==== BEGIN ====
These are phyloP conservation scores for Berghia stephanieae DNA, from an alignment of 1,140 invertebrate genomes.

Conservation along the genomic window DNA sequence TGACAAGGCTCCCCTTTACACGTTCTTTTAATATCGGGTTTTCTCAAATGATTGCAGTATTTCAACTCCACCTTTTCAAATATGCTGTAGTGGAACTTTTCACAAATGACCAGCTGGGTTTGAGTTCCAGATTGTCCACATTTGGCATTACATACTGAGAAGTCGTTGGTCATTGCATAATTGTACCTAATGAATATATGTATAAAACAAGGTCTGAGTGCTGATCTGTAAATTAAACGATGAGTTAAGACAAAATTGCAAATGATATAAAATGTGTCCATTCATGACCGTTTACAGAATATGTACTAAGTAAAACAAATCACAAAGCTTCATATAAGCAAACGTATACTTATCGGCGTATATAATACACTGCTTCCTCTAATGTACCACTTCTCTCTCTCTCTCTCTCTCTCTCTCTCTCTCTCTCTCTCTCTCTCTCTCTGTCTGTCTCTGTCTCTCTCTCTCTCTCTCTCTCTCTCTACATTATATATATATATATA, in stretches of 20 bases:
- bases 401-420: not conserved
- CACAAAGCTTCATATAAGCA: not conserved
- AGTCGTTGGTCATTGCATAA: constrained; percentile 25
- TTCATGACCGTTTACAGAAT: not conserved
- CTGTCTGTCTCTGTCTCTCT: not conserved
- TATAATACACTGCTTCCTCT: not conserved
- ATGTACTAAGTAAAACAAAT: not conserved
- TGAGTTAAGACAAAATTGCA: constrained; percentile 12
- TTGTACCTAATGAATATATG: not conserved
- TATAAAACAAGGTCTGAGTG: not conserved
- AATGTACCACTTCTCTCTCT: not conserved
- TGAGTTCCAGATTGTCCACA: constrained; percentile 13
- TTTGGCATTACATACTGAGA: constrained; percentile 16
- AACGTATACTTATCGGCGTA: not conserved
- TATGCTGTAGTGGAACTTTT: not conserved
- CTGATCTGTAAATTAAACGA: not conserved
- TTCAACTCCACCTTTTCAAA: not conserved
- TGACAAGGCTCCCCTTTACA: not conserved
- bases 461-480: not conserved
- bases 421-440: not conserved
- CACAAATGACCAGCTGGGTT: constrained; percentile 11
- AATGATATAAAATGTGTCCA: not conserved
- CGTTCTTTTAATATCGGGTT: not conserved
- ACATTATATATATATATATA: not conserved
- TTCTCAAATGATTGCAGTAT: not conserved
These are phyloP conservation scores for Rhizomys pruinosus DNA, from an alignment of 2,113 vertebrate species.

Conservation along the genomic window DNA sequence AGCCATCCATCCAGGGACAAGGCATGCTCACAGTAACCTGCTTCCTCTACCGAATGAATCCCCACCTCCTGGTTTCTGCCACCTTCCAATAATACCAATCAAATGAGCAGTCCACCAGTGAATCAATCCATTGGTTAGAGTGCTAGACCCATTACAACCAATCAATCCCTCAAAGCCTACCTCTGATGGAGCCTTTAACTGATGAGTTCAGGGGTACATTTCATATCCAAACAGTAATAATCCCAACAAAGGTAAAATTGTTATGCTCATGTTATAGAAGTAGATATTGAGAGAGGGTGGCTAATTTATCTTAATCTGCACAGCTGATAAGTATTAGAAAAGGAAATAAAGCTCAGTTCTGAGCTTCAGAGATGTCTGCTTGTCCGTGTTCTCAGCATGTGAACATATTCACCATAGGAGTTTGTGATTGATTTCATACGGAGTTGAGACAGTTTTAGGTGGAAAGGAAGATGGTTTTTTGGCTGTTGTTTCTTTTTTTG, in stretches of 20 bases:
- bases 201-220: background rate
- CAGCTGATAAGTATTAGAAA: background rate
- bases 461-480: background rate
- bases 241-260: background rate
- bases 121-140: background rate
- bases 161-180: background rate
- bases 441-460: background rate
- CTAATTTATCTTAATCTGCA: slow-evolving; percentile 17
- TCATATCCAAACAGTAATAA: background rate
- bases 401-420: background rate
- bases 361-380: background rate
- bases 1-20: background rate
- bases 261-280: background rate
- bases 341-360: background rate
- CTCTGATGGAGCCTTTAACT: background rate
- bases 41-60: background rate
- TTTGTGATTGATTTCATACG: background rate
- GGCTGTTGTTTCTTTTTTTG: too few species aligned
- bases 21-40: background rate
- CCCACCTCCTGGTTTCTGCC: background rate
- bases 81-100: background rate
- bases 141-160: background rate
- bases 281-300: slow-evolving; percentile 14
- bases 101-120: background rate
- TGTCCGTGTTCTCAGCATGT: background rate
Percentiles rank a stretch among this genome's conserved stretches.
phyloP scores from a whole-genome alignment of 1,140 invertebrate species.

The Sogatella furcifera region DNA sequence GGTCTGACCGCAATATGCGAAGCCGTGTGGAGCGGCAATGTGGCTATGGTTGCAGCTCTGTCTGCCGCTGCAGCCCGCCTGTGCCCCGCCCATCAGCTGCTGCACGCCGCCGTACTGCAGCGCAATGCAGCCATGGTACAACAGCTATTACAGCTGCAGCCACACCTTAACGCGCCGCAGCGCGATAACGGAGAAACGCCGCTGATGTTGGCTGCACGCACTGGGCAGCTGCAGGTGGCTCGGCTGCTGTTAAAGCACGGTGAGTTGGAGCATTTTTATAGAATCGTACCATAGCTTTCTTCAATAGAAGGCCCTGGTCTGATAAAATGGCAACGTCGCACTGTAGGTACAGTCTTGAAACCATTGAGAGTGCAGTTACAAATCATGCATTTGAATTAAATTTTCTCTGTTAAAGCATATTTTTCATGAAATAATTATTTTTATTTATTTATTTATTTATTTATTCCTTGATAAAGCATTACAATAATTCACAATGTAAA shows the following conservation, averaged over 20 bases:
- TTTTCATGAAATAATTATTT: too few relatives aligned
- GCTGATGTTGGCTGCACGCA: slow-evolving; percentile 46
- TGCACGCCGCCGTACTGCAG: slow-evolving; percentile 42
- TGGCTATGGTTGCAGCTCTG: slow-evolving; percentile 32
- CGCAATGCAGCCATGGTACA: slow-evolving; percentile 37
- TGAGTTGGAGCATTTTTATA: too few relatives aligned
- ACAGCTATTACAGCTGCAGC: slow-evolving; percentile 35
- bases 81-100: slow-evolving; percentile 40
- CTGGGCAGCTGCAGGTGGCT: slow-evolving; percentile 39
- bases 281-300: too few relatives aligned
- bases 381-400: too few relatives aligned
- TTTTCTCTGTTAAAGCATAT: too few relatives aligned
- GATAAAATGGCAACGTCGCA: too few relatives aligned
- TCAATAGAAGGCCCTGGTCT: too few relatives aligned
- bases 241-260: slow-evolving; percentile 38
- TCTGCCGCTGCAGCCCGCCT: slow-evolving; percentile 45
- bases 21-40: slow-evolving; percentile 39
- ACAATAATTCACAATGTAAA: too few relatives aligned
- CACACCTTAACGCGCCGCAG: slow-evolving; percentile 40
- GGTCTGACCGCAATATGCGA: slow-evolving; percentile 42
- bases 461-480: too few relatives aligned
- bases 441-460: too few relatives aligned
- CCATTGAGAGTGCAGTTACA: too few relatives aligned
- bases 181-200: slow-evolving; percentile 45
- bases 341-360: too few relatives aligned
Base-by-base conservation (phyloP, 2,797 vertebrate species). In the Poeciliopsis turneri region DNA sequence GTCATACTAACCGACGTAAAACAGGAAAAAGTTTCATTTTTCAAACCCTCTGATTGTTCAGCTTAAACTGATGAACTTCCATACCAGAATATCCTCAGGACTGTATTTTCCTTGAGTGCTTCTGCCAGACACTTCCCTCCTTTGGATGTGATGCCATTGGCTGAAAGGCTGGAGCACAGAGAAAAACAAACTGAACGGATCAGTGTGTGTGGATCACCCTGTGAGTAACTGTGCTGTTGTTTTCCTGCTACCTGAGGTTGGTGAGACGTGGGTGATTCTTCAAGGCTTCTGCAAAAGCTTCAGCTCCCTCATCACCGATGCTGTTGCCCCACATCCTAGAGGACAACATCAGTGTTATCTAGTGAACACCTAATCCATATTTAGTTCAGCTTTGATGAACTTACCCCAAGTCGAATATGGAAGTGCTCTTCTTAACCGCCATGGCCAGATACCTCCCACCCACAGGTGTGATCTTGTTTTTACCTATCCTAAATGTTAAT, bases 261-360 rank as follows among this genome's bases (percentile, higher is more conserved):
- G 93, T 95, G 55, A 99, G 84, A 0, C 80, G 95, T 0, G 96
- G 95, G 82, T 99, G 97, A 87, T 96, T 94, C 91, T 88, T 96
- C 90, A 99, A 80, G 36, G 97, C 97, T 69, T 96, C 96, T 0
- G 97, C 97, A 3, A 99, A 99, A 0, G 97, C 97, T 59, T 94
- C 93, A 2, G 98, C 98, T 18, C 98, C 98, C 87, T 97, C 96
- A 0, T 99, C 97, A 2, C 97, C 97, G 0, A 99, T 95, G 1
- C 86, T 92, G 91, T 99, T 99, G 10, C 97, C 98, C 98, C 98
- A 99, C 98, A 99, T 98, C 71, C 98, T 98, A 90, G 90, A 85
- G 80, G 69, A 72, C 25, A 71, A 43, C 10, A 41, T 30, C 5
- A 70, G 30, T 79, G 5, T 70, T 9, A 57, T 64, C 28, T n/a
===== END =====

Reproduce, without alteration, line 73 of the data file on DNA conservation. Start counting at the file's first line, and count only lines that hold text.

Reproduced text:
- TCTGCCGCTGCAGCCCGCCT: slow-evolving; percentile 45